With queues consistently down the street, Roti King is a hugely popular Malaysian restaurant near Euston. I was keen to find out what all the fuss was about.
Roti King is small and cosy basement restaurant, with roughly enough space 30. The white tiled walls keep the space feeling a little more spacious and bright. If it wasn’t for the contemporary prints the restaurant might feel more like a canteen. The waiters do try and squeeze in as many as possible onto the benches, so be prepared to share.
The kitchen is open so you can see the chefs at work prepping dishes and grilling the roti – there’s constantly one being cooked, chopped and shaped.
Just before 5.30pm on Friday, Lucy and I managed to beat the queue and be seated within 10 minutes – now that’s serious goals for a restaurant with this reputation. Just a two, we did share a bench with two others. It was going to be four, but the waiter kindly asked if we thought there was space – we didn’t want to be too squashed.
The menu has plenty to offer, with not just roti but other traditional Malaysian dishes too. There are eight roti options, four local Malaysian dishes, six noodle serves and two stir fried vegetable choices too. This isn’t counting the lunch menu or sweet options either.
New to the world of Malaysian cuisine, we were lucky enough to be sat on the same table as a native Malaysian man, who recommended one of his favourite dishes from the menu. I really wanted to try everything, so Lucy and I shared a few dishes between us.
The Nasi Lemak Ayam Goreng Berempah arrived beautifully presented. This traditional local Malaysian dish consisted of a dome of fragrant steamed coconut rice, crunchy peanuts and fried anchovies, fresh cucumber, hard-boiled egg, three pieces of spiced fried chicken and a thick chilli sambal sauce, it had a fab kick of heat. A main for one, we shared this in order to have space for two roti dishes.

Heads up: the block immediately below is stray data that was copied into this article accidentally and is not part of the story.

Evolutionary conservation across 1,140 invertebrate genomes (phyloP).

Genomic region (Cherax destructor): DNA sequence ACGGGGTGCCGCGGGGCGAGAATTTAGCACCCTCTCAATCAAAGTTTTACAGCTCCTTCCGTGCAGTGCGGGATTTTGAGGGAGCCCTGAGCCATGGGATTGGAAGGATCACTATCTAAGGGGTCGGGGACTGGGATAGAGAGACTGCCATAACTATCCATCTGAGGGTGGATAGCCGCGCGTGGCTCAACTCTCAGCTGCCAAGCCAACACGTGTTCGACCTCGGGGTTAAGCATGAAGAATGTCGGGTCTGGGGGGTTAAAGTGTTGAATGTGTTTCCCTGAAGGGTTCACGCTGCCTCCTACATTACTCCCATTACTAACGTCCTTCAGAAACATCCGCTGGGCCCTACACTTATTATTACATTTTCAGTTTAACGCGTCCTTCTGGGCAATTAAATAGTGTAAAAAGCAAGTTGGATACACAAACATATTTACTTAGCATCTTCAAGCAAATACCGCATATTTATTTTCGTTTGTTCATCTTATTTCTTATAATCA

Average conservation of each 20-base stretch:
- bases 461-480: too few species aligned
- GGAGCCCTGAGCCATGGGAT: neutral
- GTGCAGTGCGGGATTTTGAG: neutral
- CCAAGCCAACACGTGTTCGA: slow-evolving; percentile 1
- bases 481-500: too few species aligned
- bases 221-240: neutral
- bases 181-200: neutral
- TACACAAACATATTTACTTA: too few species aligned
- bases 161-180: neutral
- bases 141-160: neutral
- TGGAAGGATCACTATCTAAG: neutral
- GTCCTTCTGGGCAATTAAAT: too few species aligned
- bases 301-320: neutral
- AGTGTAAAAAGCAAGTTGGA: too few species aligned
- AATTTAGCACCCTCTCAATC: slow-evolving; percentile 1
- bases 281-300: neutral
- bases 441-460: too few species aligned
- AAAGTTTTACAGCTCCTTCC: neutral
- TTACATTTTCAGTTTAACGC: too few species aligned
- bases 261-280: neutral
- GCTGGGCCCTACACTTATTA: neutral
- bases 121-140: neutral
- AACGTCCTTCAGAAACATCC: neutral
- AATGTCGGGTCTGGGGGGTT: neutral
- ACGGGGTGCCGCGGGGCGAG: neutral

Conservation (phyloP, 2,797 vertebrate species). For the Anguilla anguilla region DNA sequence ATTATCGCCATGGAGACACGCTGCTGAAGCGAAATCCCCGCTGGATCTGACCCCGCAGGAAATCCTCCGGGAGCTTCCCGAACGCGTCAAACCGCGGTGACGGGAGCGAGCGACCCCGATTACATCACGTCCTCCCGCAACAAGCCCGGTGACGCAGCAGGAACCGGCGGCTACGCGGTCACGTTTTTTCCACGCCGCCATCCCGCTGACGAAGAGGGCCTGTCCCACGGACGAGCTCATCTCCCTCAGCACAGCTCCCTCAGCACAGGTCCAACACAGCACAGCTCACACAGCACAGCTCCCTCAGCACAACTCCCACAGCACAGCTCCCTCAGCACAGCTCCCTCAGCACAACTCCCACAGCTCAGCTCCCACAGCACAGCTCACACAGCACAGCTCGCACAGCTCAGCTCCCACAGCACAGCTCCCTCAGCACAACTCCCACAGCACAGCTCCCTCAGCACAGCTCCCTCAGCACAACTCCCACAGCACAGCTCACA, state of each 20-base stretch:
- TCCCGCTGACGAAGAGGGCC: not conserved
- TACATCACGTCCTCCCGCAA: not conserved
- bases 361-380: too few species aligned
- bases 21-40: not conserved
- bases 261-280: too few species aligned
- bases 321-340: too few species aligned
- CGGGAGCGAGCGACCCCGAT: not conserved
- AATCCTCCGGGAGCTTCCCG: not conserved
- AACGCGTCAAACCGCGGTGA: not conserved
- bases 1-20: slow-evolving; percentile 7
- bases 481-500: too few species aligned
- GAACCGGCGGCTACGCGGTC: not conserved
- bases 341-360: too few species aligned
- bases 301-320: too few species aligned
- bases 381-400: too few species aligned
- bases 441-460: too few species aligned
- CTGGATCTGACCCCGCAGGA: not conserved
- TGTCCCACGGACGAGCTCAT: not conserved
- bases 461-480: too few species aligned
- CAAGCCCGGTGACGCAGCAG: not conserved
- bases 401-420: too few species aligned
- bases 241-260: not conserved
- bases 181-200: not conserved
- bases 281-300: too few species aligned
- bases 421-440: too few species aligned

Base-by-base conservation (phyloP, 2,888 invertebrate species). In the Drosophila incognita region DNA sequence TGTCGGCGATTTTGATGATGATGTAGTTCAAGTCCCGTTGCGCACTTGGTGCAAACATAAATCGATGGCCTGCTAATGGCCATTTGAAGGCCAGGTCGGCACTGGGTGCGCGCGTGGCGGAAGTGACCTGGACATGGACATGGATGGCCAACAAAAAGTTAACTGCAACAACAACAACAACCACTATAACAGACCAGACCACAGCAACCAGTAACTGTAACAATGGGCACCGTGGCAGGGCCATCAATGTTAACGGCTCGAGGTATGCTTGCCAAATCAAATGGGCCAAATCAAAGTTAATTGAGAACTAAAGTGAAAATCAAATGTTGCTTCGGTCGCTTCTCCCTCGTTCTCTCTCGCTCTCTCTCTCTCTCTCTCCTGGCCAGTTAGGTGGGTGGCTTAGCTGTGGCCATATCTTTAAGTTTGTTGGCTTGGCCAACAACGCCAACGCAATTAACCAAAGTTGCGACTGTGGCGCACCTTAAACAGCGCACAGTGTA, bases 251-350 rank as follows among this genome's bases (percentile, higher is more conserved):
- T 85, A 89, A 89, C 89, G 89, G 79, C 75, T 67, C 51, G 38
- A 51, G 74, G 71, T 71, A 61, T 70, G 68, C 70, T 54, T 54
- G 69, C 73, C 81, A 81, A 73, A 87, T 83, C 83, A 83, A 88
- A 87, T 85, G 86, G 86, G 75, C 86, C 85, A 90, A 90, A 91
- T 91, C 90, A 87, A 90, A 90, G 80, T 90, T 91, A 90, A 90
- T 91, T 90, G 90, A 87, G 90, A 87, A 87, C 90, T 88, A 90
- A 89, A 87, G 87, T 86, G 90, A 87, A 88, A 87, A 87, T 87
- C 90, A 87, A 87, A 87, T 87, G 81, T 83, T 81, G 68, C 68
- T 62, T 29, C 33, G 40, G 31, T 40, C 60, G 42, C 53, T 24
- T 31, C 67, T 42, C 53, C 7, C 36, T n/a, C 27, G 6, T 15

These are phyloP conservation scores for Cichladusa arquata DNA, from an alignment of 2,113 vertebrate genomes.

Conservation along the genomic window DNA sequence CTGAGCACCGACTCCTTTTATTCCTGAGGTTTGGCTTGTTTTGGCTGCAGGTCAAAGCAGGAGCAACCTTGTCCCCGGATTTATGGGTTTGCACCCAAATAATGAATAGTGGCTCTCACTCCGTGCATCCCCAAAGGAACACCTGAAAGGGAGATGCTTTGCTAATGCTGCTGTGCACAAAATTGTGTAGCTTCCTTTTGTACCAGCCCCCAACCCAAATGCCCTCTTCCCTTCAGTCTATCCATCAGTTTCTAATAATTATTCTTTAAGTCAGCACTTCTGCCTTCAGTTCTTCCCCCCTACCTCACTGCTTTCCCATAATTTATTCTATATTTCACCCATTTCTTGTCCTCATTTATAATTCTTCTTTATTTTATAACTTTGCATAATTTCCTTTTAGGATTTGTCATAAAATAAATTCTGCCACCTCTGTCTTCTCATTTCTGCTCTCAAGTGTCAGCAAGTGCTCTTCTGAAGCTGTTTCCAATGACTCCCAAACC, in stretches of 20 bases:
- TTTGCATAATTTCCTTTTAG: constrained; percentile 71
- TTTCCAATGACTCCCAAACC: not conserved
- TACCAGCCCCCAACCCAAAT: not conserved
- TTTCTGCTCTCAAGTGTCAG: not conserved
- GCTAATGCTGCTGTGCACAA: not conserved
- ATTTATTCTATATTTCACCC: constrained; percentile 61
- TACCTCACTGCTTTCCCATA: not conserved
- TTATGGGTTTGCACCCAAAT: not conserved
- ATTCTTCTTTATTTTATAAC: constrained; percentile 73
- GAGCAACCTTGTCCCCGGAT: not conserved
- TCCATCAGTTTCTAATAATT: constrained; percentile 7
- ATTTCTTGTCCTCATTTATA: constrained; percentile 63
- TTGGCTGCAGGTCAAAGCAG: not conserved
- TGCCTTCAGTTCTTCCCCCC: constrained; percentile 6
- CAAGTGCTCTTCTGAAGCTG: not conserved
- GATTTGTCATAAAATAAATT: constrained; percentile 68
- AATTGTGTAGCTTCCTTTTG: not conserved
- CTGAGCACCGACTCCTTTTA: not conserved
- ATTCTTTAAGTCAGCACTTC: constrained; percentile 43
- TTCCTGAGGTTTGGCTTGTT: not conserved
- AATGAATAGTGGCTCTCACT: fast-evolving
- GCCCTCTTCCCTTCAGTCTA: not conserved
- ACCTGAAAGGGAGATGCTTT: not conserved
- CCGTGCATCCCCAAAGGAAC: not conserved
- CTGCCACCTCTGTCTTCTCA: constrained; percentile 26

The Roti Spinach and Cheese arrived cut into pieces. This almost reminded me of a quesadilla, but with a soggier carb. However was actually a lot more indulgent and tasty than that sounds – rich, super cheesy, with plenty of spinach too, it was really filling.
This is where I realise that roti is actually quite difficult to describe! Roti is a form of flatbread, with the best made being layered and flaky with a really buttery taste.
The Roti Canai Special, chosen with curry chicken, didn’t look much when it arrived, but looks can be deceiving . The curry sauce was smooth and aromatic, with a decent level of spiciness. The chicken pieces inside were so soft and tender. The roti, served warm, was flaky yet soft. It was easily tearable and delicious dipped into the curry – forget rice, I’d much rather have roti!
Roti King does offer BYOB, with a charge of £10 for the table, but we just opted for a soft drink. I am ashamed to say, I didn’t even go for a traditional Malaysian one as I thought they were all hot. However there are actually a number of hot and cold Malaysian drinks on the menu, some of which I really do wish I’d tried – especially the Milo, a chocolate drink which can be served hot or cold.
- Price: At roughly £23 (£11.50 each) for the three dishes and two soft drinks, it’s really cheap as far as popular London restaurants go.
- Food: Great quality, traditional Malaysian food. The Malaysian guy on our table couldn’t rate it more highly at authenticity too!
- Drinks: A variety of hot and cold Malaysian drinks.
- Atmosphere: A bit like a canteen – friendly fast service.
- Wait: Can be long! Aim to get there early to avoid peak times.
I’m so glad I finally got to tick it off my list. I really want to head back to try the other roti, especially the sweet ones I didn’t have space for.
Have you been to Roti King yet? How long would you queue for great food?